Some thoughts on best practices for online learning & teaching

What Is It?

Some thoughts on best practices for online learning & teaching.

Who Can Use It?

Montana Tech Instructors

How do I do It?

I’ve been working on a series of short handouts for best practices based upon a lot of work by a number of institutions.  There are some pieces that are more critical than others in being the best that you can be when teaching online. The following is a discussion on what I have learned over my last 20+ years in online learning. If you look up some of what I am advocating in this article, you’ll see that none of it is particularly revolutionary or even the least bit controversial. It is pretty much all accepted practice for being successful in this medium.

If you are a seasoned lecturer in the classroom, online delivery is going to turn your normal routine on its head. The rules of engagement are going to be different because you are not in the same room with your students. If you are holding synchronous meetings using Zoom or similar technology you can get somewhat close, but there is no way to quickly scan the room to see if they are getting it, let alone whether or not the impact of your lecture is translating across the miles. If you are teaching using recorded materials or a text-based approach the differences are further compounded since you are unable to interact directly with your students at all. Most of what you are doing in adapting your courses to online modes is simply trying to find alternatives to what you do well in the classroom and in the lab.

Let’s be honest. Many or most of you reading this did not want to teach online. Instead the current circumstances forced you into a situation you would have preferred to avoid. This could be because you simply are not interested, don’t see the value in teaching online, or just plain don’t have the time. Maybe you are very good at what you do in the classroom and don’t see need to change. I have met many people who are much more comfortable in the classroom than online and it shows in their presentation. They are meant for a live audience. For those types I would normally recommend a hybrid approach or maybe a hybrid flipped approach, where some of your coursework is put online so that you can focus more on what you do in the classroom. Unfortunately, I’ll have to sell you on that approach later. Right now, we are stuck with Moodle. Literally stuck in the Moodle with you.

Be present in your online courses

So, one of the key themes in just about every best practice article or study that I have read in the last 20 years is the need to be present in the course. That requirement, as I mentioned above, is considerably different than the classroom. And it takes a lot more time. Students are going to need the same amount of attention that they do in class, but since they are not able to interact with you in the same way or as spontaneously, they will need more of it. The article is right on in one important way; the more time you commit to your online course the more time students will commit. If you are online and engaged in conversation and exploration they will want to be part of that experience. If you are not, they will do the bare minimum. After all, if the course is simply a set of assignment and talking head videos there is nothing to engage them and no active guidance. This is a lot more work to do right. Since the majority of the course components are asynchronous there is a time lag between when a student needs help and when they receive it by the very definition of asynchronous.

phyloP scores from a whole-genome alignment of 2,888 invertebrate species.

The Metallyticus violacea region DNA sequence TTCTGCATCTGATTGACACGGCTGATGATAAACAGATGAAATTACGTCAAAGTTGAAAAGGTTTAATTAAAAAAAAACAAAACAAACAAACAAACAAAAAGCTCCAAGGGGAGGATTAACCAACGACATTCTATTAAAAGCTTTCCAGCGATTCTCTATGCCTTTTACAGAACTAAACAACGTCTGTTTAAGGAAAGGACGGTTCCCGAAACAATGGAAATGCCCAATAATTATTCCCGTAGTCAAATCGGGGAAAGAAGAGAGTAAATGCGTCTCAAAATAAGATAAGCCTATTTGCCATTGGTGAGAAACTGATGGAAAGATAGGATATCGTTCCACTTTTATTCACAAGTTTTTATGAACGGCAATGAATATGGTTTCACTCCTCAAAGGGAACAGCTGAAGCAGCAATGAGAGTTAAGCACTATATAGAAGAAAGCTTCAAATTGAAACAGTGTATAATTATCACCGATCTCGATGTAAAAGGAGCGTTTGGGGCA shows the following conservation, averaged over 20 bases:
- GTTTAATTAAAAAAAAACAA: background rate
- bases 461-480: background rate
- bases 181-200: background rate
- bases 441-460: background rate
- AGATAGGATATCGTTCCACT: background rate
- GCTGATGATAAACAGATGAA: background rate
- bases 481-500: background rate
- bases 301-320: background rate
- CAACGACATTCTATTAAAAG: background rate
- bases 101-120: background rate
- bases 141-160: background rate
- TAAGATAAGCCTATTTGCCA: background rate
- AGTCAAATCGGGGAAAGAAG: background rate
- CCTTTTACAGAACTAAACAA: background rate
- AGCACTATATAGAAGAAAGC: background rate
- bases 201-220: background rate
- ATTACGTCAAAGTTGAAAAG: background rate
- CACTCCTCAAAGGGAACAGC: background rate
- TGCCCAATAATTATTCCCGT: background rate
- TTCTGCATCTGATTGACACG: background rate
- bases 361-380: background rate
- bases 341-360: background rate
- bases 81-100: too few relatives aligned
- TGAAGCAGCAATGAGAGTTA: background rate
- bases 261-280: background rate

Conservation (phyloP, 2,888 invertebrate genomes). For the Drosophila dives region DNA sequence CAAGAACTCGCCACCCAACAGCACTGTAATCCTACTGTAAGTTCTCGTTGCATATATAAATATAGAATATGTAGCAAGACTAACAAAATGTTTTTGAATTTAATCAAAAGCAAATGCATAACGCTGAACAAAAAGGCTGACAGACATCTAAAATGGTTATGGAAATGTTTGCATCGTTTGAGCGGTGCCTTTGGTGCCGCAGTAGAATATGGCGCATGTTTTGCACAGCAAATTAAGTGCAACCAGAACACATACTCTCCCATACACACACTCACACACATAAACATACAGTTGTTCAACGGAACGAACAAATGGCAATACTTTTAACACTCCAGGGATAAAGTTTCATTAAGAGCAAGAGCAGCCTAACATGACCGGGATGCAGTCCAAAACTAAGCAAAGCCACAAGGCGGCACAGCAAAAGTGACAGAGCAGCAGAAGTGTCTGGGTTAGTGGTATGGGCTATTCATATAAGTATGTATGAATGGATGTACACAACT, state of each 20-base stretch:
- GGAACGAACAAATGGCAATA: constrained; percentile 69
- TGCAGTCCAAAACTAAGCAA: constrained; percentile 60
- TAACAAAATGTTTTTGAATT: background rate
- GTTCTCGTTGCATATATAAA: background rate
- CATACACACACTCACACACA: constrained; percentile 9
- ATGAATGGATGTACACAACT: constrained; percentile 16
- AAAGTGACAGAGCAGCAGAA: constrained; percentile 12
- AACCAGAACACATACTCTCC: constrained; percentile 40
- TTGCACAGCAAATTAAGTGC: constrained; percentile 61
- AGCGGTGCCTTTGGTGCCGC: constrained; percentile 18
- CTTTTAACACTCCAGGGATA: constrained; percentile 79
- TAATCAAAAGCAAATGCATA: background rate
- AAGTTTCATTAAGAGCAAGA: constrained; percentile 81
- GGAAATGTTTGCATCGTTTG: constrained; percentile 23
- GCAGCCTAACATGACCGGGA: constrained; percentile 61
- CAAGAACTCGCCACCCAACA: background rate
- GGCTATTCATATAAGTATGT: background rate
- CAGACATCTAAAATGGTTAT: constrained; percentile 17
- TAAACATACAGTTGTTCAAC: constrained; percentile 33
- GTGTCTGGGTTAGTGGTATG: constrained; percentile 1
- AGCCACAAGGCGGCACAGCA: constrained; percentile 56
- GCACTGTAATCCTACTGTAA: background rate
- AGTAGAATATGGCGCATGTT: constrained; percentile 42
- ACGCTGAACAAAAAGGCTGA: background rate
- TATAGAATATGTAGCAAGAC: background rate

Let’s think about that from a student perspective for a minute. Your students did not come to Tech to be part of an online school. I’m sure a percentage of them have had online course experience in High School or other places, but they are at Tech to be part of your live classroom. For the rest of the semester and probably summer, that experience as they are accustomed to it no longer exists. So they are grappling with the same sorts of issues adapting to the online environment as you probably are. In some ways it is probably worse. They are used to regular lecture, regular office hours, and being able to get to you when they need to in person. Now they can’t do that. So, the best alternative to providing that experience is for you to make yourself actively available as much as possible. That can mean setting up specific online office hours, telling students you will be active in any discussions at specific times, and also making certain to inform students of realistic turnaround times for assignment submissions (including copious feedback as possible on their work). It is what they expect of you in the classroom and it is just if not more important now in online courses.


Organize your course

This isn’t quite as critical as being there for your students, but it is close. We as human beings only have so much working memory. If a large portion of that working memory is being taken up by trying to figure out how to navigate and interact with the course and the course materials, there is less available to intake and process the content in the course. That is why many schools have an imposed template for online courses, it makes it easier for students to find their way around. I’m not going to present an exhaustive list of different ways to organize your course. I’m only going to present one possibility and you can decide what works best for you.

Your students are very much used to interacting with courses on a weekly basis.


Article ID: 104397
Mon 4/6/20 9:41 AM
Mon 7/25/22 2:35 PM